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    Reassessing Readers' Comprehension Monitoring
    (University of Hawaii National Foreign Language Resource Center, 2002-04) Yang, Yu-Fen
    For the past three decades, most metacognitive studies in the research field of reading have focused on how metacognition functions best in specific, successful strategies, instead of investigating how comprehension monitoring can be developed. This results in knowing what metacognitive strategies to use and how they are used, but still does not account for their successful and automatic utilization. The internalization of metacognitive competency therefore seems to deserve further investigation. The present study aims at reassessing both proficient and less-proficient readers' comprehension monitoring. The findings of this study show, first of all, that proficient readers displayed more competency in monitoring their on-going thinking process since they tended to monitor their reading process all the time in order to compensate for words that had not been previously decoded. Secondly, the proficient readers employed higher levels of comprehension monitoring which included internal and external consistency (Baker, 1985, 1996). Thirdly, comprehension monitoring can be developed by interaction with a knowledgeable person. Teacher intervention enhanced the less-proficient readers' development of comprehension monitoring by providing them with basic language knowledge as a resource for comprehension monitoring and integrating sporadic information. Finally, the present study suggests that comprehension monitoring is no less significant than reading strategies. Comprehension monitoring can only become possible when there is something available to be monitored (Perfetti, Maureen, & Foltz, 1996). Instruction of basic language knowledge, therefore, should come before that of comprehension monitoring.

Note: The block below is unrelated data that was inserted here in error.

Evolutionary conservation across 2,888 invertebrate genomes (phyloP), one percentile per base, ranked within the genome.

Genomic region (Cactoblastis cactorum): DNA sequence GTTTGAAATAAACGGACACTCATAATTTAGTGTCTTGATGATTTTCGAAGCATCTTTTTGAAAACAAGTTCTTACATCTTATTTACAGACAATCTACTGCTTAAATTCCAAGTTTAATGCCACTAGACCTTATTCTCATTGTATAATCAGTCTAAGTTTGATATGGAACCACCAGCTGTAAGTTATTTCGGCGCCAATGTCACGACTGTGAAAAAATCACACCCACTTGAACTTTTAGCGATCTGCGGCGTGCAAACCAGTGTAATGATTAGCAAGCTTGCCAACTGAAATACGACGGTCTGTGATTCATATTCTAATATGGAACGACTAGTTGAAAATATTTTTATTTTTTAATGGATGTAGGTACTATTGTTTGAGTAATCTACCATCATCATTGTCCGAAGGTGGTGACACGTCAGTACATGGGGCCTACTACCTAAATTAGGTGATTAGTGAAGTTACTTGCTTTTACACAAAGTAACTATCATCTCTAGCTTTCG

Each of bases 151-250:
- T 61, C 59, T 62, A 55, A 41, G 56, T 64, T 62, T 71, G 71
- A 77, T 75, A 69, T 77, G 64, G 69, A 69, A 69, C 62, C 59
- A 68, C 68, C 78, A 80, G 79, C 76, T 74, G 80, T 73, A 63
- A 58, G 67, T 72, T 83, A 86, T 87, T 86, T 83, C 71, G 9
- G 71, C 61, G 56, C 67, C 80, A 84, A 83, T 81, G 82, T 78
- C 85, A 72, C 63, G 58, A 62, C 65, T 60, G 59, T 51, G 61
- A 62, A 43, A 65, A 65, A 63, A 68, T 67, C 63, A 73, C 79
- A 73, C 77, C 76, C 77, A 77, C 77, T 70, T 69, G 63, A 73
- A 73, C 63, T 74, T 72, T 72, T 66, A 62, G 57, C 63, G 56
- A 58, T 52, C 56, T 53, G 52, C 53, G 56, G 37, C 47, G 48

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    Possible Effects Of Strategy Instruction on L1 and L2 Reading
    (University of Hawaii National Foreign Language Resource Center, 2002-04) Salataci, Reyhan ; Akyel, Ayse
    The present study investigates the reading strategies of Turkish EFL students in Turkish and English and the possible effects of reading instruction on reading in Turkish and English. The study addresses the following questions: a) Does strategy instruction in EFL reading affect EFL reading strategies and reading comprehension in English? b) Does strategy instruction in EFL reading affect reading strategies in Turkish? The participants consisted of 8 Turkish students enrolled in a pre-intermediate level class of a one-year intensive English course offered at a Turkish-medium technical university. The data came from think-aloud protocols, observation, a background questionnaire, a semi-structured interview and the reading component of the PET (the Preliminary English Test). The results indicated that strategy instruction had a positive effect on both Turkish and English reading strategies and reading comprehension in English.